3. Alkanols


You will need to recall the basic information from the Preliminary Course.

 Electronegativity: is the ability of an atom to attract electrons; the more electro-negative an atom, the stronger it will hold onto electrons in a chemical bond.

 Polar covalent bond: is a covalent bond where one of the atoms in it is more electronegative than the other, and so the bond has a slight (δ) charge.

 The order of electronegativity, from most electronegative to least, for relevant atoms is: fluorine, oxygen, chlorine, nitrogen, carbon and thenhydrogen.

 For example, a bond between oxygen and hydrogen is a polar bond because oxygen holds onto negative electrons stronger; thus, in this bond, oxygen is slightly negative.

Solubility Rules: 

§  Polar substances dissolve other polar substances: This is because the slightly negative end is attracted to the slightly positive end of another polar bond, forming a slight intermolecular bond.

§  Non-polar substances dissolve other non-polar substances: This is due to very weak dispersion forces between molecules.


L09: Alkanols

Vid 1:Naming Alkanols

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Vid 2: Ethanol as a solvent

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Activity: Naming alkanols
FHI: Solubility of alkanols - In the discussion focus on the impacts of the solubility of ethanol.


L10: Dehydration of Ethanol and Hydration of Ethylene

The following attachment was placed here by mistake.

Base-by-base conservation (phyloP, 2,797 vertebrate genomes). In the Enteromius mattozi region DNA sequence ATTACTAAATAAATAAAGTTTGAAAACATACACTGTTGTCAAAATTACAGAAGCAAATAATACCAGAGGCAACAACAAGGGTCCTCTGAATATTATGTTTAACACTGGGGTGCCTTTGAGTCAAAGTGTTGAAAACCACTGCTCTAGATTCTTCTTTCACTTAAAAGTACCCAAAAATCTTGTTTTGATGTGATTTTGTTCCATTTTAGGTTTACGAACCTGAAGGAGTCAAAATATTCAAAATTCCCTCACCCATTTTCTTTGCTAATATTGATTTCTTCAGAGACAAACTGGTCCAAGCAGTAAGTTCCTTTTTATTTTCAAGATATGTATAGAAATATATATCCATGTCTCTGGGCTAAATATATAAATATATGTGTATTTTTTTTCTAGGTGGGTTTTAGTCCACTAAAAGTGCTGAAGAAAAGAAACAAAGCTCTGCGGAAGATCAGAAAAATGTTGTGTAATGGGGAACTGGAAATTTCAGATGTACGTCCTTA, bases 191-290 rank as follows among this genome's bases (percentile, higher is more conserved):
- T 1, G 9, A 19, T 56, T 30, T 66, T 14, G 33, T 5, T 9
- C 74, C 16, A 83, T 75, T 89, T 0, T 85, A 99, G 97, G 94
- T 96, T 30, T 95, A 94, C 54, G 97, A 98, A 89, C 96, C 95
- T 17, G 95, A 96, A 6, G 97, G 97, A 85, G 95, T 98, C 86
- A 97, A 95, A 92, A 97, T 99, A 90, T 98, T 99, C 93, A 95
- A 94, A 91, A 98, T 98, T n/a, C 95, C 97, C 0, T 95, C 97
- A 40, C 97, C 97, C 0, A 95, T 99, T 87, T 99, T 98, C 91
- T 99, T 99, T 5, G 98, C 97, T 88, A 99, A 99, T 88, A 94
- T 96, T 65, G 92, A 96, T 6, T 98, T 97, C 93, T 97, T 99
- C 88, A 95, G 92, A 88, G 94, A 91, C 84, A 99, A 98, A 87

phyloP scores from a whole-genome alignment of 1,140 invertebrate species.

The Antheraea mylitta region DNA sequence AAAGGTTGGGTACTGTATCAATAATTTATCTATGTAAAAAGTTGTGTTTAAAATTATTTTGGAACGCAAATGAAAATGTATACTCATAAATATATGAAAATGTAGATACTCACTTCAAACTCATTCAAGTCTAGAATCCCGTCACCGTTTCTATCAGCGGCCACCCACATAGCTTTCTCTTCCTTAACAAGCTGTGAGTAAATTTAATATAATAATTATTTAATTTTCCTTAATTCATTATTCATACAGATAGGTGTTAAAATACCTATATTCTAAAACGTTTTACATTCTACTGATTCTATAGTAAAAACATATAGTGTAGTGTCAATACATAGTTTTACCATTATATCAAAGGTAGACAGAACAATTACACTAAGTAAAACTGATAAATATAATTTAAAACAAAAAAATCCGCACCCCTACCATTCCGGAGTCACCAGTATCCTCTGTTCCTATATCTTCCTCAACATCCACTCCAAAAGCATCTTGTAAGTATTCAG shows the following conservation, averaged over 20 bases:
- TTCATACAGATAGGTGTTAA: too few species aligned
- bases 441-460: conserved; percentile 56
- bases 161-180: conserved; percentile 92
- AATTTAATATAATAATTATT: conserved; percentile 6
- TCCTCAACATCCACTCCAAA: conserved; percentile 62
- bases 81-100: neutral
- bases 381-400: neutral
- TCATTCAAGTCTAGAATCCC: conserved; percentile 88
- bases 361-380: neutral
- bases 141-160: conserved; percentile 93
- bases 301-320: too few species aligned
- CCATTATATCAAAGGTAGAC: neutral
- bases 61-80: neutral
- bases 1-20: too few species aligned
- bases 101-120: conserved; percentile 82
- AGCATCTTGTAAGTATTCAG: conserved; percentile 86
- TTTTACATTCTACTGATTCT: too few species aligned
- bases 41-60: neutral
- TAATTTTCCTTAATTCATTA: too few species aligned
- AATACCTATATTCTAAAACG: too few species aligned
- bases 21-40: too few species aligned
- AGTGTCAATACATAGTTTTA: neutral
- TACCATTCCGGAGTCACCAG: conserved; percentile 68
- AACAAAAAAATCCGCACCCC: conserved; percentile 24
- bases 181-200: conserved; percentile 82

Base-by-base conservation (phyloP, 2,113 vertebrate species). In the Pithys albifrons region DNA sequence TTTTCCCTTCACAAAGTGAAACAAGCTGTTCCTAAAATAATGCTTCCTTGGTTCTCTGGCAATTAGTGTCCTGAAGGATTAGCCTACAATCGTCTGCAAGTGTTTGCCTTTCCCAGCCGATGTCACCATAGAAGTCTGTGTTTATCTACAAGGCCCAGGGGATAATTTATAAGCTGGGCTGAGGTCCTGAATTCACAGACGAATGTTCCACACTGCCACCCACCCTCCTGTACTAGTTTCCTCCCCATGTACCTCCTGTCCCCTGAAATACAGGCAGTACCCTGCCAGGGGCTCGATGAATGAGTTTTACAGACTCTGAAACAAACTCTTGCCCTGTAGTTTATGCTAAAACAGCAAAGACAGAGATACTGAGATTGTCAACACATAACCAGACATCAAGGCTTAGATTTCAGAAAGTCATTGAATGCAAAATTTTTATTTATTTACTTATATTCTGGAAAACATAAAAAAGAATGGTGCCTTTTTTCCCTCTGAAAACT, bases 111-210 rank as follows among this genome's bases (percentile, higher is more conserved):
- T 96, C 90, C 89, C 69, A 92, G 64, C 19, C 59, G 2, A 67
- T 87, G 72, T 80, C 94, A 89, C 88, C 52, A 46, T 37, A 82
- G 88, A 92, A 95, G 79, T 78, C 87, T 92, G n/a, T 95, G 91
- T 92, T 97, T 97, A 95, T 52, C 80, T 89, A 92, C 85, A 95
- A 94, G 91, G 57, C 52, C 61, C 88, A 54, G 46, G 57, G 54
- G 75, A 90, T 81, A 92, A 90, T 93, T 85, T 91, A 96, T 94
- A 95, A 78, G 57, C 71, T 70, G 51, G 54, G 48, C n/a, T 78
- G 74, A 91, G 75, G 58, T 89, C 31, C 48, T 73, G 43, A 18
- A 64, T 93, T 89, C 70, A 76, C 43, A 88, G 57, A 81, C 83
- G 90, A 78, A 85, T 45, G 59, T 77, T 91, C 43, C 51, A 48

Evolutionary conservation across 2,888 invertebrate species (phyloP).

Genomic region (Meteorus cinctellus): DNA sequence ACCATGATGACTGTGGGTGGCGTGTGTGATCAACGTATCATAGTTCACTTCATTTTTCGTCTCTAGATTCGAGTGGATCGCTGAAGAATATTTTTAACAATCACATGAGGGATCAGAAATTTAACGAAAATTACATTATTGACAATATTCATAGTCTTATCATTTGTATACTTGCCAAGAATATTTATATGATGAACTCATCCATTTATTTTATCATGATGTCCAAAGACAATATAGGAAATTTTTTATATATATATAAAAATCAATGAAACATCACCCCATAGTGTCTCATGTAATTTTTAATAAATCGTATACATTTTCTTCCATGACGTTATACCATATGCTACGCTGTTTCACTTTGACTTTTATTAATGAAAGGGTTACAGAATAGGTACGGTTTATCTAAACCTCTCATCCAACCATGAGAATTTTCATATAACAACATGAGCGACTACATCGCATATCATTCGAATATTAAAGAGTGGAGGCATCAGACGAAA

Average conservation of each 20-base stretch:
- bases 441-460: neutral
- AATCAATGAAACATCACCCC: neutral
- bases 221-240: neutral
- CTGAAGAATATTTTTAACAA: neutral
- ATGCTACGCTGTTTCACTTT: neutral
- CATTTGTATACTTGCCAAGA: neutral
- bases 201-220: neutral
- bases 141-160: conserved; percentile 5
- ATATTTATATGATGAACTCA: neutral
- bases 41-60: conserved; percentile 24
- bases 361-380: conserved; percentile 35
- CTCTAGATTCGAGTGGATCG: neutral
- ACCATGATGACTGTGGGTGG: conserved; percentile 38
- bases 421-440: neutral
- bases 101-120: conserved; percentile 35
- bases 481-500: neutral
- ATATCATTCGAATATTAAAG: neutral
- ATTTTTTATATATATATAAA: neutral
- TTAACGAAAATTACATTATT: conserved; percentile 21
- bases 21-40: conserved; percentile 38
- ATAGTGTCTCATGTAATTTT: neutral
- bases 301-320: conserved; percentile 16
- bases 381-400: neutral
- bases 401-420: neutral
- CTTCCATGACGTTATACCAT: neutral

Vid 1: dehydration of Ethanol to Ethylene


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Vid 2 Hydration of Ethylene to Ethanol

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FHI: Modelling dehydration and hydration


L11: Fermentation of glucose

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FHI: Fermenting glucose

How to setup the Fermentation experiment:

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L12: Ethanol as a fuel

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If you have any questions:

L12: Ethanol as a fuel



Activity: SHI Ethanol as a Fuel Essay (see sheet below)


L13: Molar heat of combustion of ethanol

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How to set up tomorrow's experiment

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FHI: Effect of alkanol chain length on the molar heat of combustion


L14: Calculating the molar heat of combustion

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L15: Reliability in Bomb Calorimetry

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L16: Sources of Error in the Molar Heat of Combustion Experiments

Don't do on the 11\11

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